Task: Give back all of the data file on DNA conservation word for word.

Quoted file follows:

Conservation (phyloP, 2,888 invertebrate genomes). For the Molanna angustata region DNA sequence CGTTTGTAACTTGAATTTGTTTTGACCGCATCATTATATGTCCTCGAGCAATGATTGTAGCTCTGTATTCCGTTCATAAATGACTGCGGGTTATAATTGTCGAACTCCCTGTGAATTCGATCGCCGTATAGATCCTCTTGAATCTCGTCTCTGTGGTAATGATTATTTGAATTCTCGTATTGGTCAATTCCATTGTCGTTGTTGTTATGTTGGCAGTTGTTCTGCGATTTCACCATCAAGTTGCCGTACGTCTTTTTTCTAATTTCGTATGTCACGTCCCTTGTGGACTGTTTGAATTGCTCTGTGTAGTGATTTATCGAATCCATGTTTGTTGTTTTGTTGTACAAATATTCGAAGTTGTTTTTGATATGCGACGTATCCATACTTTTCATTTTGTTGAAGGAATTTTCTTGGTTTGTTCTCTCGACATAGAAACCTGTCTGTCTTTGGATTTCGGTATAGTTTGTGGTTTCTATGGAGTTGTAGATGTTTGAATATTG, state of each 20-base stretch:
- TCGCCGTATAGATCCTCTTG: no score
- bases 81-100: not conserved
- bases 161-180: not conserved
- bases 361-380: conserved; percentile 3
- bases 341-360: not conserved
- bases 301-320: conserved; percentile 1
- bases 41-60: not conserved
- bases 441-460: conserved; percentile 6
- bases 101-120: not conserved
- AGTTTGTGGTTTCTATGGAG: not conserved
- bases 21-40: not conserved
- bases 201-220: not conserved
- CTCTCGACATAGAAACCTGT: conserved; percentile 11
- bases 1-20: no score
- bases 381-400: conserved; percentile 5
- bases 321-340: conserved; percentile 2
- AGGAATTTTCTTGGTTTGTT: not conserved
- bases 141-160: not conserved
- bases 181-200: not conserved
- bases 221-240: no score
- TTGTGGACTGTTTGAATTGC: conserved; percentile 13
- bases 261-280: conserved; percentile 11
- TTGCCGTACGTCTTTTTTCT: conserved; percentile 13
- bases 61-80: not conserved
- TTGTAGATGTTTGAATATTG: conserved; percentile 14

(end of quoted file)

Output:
Conservation (phyloP, 2,888 invertebrate genomes). For the Molanna angustata region DNA sequence CGTTTGTAACTTGAATTTGTTTTGACCGCATCATTATATGTCCTCGAGCAATGATTGTAGCTCTGTATTCCGTTCATAAATGACTGCGGGTTATAATTGTCGAACTCCCTGTGAATTCGATCGCCGTATAGATCCTCTTGAATCTCGTCTCTGTGGTAATGATTATTTGAATTCTCGTATTGGTCAATTCCATTGTCGTTGTTGTTATGTTGGCAGTTGTTCTGCGATTTCACCATCAAGTTGCCGTACGTCTTTTTTCTAATTTCGTATGTCACGTCCCTTGTGGACTGTTTGAATTGCTCTGTGTAGTGATTTATCGAATCCATGTTTGTTGTTTTGTTGTACAAATATTCGAAGTTGTTTTTGATATGCGACGTATCCATACTTTTCATTTTGTTGAAGGAATTTTCTTGGTTTGTTCTCTCGACATAGAAACCTGTCTGTCTTTGGATTTCGGTATAGTTTGTGGTTTCTATGGAGTTGTAGATGTTTGAATATTG, state of each 20-base stretch:
- TCGCCGTATAGATCCTCTTG: no score
- bases 81-100: not conserved
- bases 161-180: not conserved
- bases 361-380: conserved; percentile 3
- bases 341-360: not conserved
- bases 301-320: conserved; percentile 1
- bases 41-60: not conserved
- bases 441-460: conserved; percentile 6
- bases 101-120: not conserved
- AGTTTGTGGTTTCTATGGAG: not conserved
- bases 21-40: not conserved
- bases 201-220: not conserved
- CTCTCGACATAGAAACCTGT: conserved; percentile 11
- bases 1-20: no score
- bases 381-400: conserved; percentile 5
- bases 321-340: conserved; percentile 2
- AGGAATTTTCTTGGTTTGTT: not conserved
- bases 141-160: not conserved
- bases 181-200: not conserved
- bases 221-240: no score
- TTGTGGACTGTTTGAATTGC: conserved; percentile 13
- bases 261-280: conserved; percentile 11
- TTGCCGTACGTCTTTTTTCT: conserved; percentile 13
- bases 61-80: not conserved
- TTGTAGATGTTTGAATATTG: conserved; percentile 14